Arbitrary Realities: Models and Complexity

Arbitrary Realities: Models and Complexity

The complexity of the anthropogenic world is particularly challenging to environmental science, because much of the behavior of the integrated human/natural/built systems that characterize this era emerge at systems levels that are not approachable with the traditional tools of reductionist science -- direct observation or replicable experiments. Understanding such emergent characteristics of complex systems requires increasingly complicated models which, if they are to be useful, must simplify the underlying complexity. They do so by adopting worldviews and assumptions by which relevant information is identified and irrelevant information discarded.

However, this creates two further dilemmas. First, any model, by virtue of being a reasonable expression of a particular worldview, is necessarily incomplete and contingent. Second, because models immediately become part of the dialog that they are drawn from, they reflexively affect that dialog in ways which are essentially impossible to predict, and which invalidate the assumptions that underlie the model. Thus, modern science requires models, but all models are necessarily normative, partial and contingent, and most models reflexively falsify their assumptions, and thus invalidate their predictions. Needless to say, this conundrum poses significant problems for the scientific discourse going forward.

Note, however, that the problem of models arises primarily from their misuse in discourse, rather than from models themselves. That models are contingent and normative does not mean they are wrong in themselves. But the ease with which quantitative model results can be mischaracterized, and the strong incentives to do so by those involved in contentious discourses, means that models in our society are highly susceptible to abuse. Moreover, the tendency to overstate and misuse the predictive and analytical capabilities of models, by both scientists and activists, has serious implications, for it undermines not just the particular models involved, but the patina of objectivity which is itself the strongest validation of the scientific and technological discourses.

Consider, for example, climate change modeling. No one has ever observed climate change directly -- indeed, no one ever could. Rather, the existence of the phenomenon is derived from first principles (physics and atmospheric chemistry), and a series of observations that, taken together and integrated in models and discourse, lead to the assertion that anthropogenic global climate change exists and will have certain effects.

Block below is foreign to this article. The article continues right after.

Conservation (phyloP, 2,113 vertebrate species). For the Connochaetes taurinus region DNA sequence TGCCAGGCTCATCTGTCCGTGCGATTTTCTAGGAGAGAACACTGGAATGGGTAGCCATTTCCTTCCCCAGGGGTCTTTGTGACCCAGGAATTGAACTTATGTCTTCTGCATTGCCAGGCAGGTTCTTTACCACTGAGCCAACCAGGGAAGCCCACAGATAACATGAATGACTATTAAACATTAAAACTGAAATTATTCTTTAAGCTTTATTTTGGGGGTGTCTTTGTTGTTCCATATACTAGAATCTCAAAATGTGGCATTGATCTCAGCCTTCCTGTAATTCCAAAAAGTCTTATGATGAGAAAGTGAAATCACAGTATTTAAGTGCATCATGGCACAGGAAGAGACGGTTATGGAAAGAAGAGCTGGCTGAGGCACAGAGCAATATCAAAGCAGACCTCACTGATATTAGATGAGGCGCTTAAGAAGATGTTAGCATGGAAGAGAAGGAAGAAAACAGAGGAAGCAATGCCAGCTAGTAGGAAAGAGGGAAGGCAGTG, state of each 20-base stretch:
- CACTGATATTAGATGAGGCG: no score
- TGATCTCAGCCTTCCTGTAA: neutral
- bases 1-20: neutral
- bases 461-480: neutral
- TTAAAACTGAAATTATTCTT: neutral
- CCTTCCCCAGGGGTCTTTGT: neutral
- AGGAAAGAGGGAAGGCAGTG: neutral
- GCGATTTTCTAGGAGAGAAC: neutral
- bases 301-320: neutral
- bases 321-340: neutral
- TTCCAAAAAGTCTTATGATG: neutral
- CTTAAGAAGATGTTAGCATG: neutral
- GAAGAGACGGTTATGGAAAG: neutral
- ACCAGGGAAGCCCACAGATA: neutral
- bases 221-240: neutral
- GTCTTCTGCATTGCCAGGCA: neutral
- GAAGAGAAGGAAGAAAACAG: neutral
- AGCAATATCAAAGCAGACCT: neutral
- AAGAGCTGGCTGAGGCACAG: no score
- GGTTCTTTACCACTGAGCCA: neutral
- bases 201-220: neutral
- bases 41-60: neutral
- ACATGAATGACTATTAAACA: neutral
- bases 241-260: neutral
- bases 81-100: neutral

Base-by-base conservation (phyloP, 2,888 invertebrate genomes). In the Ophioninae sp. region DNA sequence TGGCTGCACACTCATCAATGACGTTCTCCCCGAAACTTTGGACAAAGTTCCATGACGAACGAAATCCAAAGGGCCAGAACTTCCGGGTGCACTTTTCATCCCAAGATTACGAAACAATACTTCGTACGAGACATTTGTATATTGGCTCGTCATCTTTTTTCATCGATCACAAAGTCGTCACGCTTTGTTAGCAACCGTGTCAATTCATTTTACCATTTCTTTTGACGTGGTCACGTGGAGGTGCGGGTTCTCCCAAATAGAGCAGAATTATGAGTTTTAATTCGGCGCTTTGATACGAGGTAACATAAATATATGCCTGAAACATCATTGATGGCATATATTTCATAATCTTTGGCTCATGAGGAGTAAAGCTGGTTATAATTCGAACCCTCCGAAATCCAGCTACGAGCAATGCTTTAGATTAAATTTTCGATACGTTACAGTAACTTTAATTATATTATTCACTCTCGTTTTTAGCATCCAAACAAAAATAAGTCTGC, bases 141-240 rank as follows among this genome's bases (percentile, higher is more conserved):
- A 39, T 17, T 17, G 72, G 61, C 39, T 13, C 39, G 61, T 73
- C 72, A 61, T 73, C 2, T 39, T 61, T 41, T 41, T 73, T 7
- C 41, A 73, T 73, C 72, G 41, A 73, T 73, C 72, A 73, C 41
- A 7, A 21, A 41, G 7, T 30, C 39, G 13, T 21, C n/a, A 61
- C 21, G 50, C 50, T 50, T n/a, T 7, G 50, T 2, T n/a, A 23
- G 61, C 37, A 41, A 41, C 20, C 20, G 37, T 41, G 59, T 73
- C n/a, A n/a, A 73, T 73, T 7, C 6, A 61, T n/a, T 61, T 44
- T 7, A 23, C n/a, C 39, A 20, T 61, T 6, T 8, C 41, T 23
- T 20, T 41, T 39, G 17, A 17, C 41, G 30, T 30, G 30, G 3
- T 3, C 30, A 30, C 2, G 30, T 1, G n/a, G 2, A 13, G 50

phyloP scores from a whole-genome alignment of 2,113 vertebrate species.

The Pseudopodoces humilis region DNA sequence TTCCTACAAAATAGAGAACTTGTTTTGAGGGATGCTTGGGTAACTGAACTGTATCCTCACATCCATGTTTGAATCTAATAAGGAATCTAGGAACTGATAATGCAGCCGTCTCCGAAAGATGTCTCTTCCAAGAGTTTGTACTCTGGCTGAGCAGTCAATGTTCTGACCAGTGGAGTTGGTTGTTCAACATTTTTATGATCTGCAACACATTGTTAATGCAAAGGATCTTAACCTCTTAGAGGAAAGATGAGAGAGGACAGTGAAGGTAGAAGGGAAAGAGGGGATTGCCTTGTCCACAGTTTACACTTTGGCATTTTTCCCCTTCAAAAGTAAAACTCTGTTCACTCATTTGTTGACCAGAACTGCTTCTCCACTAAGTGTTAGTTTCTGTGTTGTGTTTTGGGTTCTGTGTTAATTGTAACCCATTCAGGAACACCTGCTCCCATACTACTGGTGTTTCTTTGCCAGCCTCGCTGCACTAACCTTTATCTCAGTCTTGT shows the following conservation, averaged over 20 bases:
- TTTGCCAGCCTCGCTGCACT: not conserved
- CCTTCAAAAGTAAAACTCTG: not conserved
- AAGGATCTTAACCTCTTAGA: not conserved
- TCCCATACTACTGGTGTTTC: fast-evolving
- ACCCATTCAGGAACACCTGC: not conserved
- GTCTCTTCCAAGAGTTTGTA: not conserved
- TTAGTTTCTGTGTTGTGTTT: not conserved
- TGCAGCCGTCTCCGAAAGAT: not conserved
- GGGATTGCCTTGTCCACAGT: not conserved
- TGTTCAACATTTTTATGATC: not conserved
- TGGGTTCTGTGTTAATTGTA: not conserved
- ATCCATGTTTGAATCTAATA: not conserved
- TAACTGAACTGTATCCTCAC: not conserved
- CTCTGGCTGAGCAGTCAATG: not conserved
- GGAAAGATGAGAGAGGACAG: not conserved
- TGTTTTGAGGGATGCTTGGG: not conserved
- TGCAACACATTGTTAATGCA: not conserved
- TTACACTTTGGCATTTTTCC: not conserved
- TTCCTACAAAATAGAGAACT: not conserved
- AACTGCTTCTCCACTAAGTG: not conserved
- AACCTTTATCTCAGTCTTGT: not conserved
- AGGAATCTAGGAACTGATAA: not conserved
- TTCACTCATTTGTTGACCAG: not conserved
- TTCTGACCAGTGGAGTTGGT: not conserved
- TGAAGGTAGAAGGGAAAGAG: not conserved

The constellation of data, models, and projections constituting the global climate change discourse are instantiated in public dialog, to the point where some governments, such as the U.K., are considering issuing each citizen individual emissions permits, and many scientists and activists are demanding immediate cuts in consumption and fossil fuel use in developed and developing countries alike. The sense of reality, indeed catastrophe, derived from model predictions, is powerful. As part of this exercise, projections into the far future (100 to 200 years), assuming incremental technological evolution, are common. We know that assumption is wrong, for the dynamics of future technologies are virtually impossible to predict -- but we have to assume something.

There is at this point little question that poorly understood anthropogenic changes in many natural systems, including climate, are occurring. Nor is there any question of the need for models as tools to explore potential systems behaviors, especially undesirable ones. The problems arise because many in the community, either inadvertently or deliberately, speak of model projections and scenarios in language that reifies them: predicted patterns "will" happen, or certain phenomena "are the result of climate change."

This is partly because mere scenarios lack the authority to drive the social engineering that they perceived as necessary and desirable; both to be heard, and to force people to change, requires a certainty that models cannot provide. The risk, of course, is that at some point the public will become aware that they have been stampeded by deliberate manipulation of information, and turn against both the environmental community, and the scientific discourse more generally, thus undercutting efforts to address real and serious problems.

The undeniable value of models, combined with their demonstrated ease of misuse, creates a significant duty for the scientific and technological community. Institutionally -- in funding programs, for example -- we must get much better at supporting divergent research programs representing different viewpoints, particularly in highly complex and contentious areas (not funding bad science, but recognizing that complex realities cannot be understood from single viewpoints).

We must also, as practitioners, become much more careful in how we think of, and present, model results. Otherwise we abuse reality, and because the scientific and technological discourses arise from a privileged posture in investigating reality, we undermine them as well.